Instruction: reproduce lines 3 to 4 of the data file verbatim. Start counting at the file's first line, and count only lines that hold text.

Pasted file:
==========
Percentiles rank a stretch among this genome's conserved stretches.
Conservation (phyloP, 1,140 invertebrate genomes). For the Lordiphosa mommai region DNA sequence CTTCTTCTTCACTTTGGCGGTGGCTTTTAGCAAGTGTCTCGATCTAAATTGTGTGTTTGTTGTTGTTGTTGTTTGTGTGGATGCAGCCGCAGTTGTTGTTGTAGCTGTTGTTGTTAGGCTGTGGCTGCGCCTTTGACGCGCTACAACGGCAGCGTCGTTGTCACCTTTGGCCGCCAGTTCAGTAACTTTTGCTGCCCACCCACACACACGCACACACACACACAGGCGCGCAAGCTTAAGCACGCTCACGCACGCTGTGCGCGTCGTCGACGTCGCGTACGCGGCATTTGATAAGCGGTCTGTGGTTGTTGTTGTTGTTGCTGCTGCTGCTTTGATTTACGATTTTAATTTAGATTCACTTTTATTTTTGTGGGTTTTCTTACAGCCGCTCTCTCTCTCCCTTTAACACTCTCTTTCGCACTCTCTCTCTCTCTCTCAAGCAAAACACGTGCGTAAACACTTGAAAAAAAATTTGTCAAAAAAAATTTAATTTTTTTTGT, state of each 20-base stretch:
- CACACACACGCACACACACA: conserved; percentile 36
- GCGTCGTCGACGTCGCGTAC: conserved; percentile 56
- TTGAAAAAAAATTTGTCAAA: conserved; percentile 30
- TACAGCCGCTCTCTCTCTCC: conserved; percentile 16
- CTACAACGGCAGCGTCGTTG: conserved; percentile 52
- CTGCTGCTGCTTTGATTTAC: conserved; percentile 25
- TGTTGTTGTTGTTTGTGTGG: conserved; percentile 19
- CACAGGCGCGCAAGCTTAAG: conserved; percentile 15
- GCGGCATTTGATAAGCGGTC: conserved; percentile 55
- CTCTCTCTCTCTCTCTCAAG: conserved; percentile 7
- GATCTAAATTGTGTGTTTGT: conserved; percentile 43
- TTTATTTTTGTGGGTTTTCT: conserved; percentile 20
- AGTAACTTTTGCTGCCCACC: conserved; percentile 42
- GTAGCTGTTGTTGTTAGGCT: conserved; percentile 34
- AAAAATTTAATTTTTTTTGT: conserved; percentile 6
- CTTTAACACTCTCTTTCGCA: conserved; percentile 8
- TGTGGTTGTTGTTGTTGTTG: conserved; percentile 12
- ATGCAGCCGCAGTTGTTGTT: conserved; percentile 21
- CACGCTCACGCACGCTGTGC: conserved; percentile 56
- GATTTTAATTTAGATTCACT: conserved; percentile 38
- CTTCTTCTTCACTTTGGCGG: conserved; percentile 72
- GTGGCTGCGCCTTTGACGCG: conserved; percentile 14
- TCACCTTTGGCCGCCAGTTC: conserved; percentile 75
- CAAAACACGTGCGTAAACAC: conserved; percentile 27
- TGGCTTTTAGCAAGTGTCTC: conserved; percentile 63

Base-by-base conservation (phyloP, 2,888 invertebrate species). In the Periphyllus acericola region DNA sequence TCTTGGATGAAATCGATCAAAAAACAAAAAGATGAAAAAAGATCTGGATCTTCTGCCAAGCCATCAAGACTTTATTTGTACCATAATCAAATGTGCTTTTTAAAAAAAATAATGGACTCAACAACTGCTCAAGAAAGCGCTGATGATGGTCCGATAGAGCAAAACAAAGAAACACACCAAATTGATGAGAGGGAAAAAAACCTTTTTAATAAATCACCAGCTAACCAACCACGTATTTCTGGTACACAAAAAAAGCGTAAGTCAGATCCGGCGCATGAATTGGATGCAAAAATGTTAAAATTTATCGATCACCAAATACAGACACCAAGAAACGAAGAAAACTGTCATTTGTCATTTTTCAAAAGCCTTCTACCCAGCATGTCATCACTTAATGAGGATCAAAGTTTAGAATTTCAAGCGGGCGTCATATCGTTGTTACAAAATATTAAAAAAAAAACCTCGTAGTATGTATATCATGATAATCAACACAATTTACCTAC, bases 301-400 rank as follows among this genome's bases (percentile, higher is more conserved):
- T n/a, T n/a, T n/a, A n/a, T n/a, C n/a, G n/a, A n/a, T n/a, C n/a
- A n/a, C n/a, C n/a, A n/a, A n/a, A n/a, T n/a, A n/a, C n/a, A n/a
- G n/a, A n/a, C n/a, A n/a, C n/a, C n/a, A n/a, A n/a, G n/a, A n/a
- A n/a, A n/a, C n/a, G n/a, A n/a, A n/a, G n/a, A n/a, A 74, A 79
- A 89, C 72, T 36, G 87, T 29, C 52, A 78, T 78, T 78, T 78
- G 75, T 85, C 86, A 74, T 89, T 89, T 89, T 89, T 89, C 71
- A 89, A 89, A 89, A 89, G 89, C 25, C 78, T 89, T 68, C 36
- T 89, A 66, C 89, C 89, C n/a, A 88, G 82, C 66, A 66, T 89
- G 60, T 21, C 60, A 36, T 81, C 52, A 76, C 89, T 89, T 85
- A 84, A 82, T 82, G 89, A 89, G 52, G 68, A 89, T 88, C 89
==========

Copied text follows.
- CACACACACGCACACACACA: conserved; percentile 36
- GCGTCGTCGACGTCGCGTAC: conserved; percentile 56